Why New Troubles in France and Germany Will Affect 2Q U.S. Corporate Earnings
By Michael Lombardi, MBA for Profit Confidential
The eurozone is still a mess. Instead of improvements, I just see more troubles. Economic slowdown in the region’s debt-infested nations is already staggering, but even those that were able to fight it are now experiencing huge problems.
Around this time last year, the European Central Bank (ECB) was very clear about its plan for the eurozone crisis. It said that it’s “ready to do whatever it takes.”
Back then it was the greatest relief to the market—the announcement calmed the rising debt rates in the eurozone and sent a wave of optimism toward the key stock indices.
But it was just a short-term fix. Take my word for it: economic slowdown in the eurozone is here to stay for a long time.
Take, for example, France—the second-biggest economy in the eurozone. France used to have a credit rating of AAA, according to credit rating agency Fitch Ratings, which is the best rating among its other eurozone peers. But France has since been downgraded a notch by the credit rating agency. (Source:Wall Street Journal, July 12, 2013.)
Fitch cited that the eurozone country’s national debt compared to its gross domestic product (GDP) reached 91.7% in the first quarter of 2013. It expects the French national debt ratio to peak at 96.0% in 2014.
Fitch also provided an anemic outlook for the French economy. The credit rating agency expects the country to witness an economic slowdown this year, following mediocre growth in 2012. Unemployment in this France is also troublesome. It stands at a 15-year high of 10.9%.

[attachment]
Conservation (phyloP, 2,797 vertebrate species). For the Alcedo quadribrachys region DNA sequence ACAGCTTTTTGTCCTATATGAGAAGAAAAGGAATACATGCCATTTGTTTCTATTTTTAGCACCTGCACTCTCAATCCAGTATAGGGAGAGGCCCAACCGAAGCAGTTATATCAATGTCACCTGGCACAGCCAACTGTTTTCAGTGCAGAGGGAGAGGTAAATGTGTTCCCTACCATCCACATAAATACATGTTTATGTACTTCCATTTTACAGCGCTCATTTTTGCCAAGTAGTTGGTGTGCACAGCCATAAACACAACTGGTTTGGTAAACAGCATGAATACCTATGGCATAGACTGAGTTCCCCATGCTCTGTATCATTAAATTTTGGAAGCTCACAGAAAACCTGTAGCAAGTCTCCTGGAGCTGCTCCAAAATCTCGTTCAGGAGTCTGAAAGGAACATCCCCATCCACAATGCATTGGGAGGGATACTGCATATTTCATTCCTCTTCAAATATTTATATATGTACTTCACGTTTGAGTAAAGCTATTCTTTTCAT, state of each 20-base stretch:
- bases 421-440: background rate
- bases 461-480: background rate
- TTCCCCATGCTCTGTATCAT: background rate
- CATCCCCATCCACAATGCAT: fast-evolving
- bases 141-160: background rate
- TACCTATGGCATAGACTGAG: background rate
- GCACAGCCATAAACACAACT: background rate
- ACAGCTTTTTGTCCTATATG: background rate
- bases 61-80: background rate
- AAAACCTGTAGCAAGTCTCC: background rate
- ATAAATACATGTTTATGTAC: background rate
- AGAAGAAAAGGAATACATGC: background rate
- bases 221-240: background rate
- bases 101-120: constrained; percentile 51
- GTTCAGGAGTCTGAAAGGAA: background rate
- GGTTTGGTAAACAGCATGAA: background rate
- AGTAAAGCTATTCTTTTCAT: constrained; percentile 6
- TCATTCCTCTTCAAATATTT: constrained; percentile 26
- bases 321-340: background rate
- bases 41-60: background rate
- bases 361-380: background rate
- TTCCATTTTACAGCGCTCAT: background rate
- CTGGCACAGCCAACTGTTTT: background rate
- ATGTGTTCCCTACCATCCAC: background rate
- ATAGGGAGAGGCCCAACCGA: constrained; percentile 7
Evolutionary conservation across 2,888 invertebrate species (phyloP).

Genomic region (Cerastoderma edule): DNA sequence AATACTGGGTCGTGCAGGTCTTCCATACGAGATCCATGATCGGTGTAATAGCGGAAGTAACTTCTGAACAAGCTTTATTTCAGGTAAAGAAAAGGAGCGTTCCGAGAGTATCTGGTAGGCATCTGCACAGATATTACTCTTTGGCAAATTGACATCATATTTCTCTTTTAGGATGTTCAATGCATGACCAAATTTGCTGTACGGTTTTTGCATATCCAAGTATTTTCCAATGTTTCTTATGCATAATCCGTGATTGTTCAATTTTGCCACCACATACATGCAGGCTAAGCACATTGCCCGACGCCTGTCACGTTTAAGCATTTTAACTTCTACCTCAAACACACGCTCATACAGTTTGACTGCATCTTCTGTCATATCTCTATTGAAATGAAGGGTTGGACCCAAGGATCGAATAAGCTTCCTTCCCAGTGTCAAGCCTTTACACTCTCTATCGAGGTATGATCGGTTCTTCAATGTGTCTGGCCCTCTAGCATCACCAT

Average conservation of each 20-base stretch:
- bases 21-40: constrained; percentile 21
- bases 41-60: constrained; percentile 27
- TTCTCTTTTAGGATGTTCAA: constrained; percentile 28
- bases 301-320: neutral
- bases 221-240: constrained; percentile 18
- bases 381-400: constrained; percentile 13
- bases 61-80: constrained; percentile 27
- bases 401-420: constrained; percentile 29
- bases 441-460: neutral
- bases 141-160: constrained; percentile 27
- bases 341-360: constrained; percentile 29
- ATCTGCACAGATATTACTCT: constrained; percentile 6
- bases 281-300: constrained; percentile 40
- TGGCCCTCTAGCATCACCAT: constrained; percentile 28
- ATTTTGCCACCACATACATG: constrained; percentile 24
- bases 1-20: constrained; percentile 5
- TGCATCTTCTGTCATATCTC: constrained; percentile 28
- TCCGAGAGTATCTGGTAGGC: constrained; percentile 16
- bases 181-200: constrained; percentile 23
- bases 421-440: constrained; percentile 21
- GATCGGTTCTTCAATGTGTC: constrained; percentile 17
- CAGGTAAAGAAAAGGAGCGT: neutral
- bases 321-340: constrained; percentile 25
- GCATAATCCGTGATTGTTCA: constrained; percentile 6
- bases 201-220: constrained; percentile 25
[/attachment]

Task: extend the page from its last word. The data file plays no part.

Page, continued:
Germany, the biggest economic hub in the euro region, is experiencing turbulence as well. It’s not seeing an outright economic slowdown, but it’s certainly not far from it. Exports from the country plummeted nine percent in May to 38.1 billion euros. German investor confidence also declined for the first time in three months—suggesting that the economic outlook isn’t very bright. (Source: Bloomberg, July 16, 2013.)
Here’s what all the economic slowdown in the eurozone comes down to: the corporate earnings of the companies trading on key stock indices.
Dear reader, you need to keep in mind that the eurozone, all 17 member nations combined, consumes a significant amount of goods and services. If the unemployed in the region hits a record high, major hubs start to slow down, and demand becomes the next victim.
In the first quarter, we saw 11 of the 30 Dow Jones Industrial Average companies provide their sales figures from the eurozone. Nine of the 11 reported a decline year-over-year. (Source: FactSet, May 28, 2013.)
We are currently in the midst of second-quarter earnings season. I expect more companies to show struggles in the region. My reason is very simple: even if we disregard the already struggling eurozone nations like Greece and Spain, stronger nations like France are suffering an economic slowdown, and Germany is struggling. There will be consequences.
Michael’s Personal Notes:
Face it: there is no real economic growth in the U.S. economy. The only reasons the key stock indices keep rising are nothing more than easy money and false optimism. They are anything but a key indicator, and you should not use them as one.